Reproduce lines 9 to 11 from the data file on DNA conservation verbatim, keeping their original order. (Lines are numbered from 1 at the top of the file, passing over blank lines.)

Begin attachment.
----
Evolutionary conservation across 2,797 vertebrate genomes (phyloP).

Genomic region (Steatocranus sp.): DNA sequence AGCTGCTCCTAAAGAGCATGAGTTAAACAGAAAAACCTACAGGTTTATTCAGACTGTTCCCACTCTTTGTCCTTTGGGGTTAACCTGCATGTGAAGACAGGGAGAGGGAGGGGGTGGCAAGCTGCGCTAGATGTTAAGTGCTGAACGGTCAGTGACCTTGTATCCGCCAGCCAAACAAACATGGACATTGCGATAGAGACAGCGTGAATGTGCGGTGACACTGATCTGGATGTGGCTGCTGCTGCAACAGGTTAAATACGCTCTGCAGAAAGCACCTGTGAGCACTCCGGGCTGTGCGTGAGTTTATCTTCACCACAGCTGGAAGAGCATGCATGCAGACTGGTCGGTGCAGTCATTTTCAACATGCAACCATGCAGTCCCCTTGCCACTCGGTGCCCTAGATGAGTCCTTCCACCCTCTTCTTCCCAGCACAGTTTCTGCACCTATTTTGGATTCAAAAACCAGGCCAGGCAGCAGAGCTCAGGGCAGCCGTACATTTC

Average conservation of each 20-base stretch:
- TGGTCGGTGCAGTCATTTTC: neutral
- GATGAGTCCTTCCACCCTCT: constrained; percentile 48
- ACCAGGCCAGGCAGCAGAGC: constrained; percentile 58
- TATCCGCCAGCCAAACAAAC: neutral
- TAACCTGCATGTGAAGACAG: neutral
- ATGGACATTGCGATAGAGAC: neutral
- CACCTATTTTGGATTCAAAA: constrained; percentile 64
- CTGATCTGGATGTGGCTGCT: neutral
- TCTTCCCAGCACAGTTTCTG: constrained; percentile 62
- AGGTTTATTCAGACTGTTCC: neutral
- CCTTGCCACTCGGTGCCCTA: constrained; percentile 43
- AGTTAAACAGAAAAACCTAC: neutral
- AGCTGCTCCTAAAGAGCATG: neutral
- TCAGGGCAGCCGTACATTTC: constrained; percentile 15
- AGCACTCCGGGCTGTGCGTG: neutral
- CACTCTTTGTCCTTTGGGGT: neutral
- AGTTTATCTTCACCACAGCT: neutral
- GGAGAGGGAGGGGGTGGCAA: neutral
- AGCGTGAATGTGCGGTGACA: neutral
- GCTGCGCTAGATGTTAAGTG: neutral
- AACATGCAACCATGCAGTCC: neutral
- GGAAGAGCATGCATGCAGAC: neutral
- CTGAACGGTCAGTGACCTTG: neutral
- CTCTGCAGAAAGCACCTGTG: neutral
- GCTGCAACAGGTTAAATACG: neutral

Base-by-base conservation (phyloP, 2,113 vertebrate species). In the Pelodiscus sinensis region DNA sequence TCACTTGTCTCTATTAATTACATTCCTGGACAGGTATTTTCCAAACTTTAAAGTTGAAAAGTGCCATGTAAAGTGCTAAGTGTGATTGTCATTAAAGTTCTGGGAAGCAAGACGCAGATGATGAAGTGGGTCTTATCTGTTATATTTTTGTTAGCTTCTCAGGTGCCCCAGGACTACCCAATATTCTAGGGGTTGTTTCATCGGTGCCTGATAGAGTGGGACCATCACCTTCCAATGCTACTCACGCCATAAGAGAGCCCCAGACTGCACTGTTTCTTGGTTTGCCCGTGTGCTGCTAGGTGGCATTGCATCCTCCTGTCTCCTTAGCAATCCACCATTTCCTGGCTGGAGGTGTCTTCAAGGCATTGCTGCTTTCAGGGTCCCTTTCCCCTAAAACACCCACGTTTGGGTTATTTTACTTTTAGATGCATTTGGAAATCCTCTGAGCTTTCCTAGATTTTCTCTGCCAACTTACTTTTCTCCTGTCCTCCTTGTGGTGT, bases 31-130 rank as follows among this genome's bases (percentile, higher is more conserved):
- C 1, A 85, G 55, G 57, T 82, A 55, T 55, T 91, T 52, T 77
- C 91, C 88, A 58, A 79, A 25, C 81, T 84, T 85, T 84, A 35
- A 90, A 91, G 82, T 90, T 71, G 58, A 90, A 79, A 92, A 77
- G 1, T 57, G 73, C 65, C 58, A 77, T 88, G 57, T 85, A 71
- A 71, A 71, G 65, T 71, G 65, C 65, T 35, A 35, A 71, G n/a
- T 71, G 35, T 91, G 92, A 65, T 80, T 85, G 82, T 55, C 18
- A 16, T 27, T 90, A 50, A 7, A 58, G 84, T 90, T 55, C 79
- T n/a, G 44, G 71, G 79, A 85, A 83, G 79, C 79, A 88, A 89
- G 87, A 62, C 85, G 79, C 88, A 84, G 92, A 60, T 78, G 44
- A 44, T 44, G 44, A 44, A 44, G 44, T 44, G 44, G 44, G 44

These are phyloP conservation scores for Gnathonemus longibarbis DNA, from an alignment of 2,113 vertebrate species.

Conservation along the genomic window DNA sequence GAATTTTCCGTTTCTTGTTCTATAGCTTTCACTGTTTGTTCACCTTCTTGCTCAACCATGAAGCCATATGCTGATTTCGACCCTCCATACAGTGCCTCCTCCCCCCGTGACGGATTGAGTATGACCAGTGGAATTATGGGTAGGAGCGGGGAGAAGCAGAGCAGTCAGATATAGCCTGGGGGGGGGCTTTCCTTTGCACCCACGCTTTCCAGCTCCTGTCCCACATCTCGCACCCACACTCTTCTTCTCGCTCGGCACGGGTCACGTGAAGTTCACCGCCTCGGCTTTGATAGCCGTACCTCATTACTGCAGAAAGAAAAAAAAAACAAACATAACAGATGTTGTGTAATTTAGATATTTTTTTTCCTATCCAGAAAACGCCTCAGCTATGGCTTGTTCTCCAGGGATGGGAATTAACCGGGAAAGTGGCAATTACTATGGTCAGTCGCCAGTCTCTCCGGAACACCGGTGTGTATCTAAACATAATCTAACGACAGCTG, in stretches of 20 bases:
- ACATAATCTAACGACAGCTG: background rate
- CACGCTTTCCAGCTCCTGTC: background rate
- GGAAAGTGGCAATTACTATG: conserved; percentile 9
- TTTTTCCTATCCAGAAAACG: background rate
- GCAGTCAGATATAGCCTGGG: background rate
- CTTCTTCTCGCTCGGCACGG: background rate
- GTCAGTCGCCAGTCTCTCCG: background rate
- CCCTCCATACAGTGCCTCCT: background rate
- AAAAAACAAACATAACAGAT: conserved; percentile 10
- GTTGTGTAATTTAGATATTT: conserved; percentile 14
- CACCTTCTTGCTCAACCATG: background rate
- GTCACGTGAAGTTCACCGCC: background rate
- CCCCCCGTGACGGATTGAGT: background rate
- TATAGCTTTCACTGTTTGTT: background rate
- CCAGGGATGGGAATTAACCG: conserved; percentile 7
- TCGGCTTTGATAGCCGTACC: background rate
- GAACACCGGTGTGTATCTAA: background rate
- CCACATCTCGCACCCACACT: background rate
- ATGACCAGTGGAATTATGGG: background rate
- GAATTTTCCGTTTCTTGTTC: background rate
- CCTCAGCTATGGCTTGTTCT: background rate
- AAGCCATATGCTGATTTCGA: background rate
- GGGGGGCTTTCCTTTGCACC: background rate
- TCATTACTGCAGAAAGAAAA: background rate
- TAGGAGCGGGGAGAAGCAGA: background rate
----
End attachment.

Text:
- ATGGACATTGCGATAGAGAC: neutral
- CACCTATTTTGGATTCAAAA: constrained; percentile 64
- CTGATCTGGATGTGGCTGCT: neutral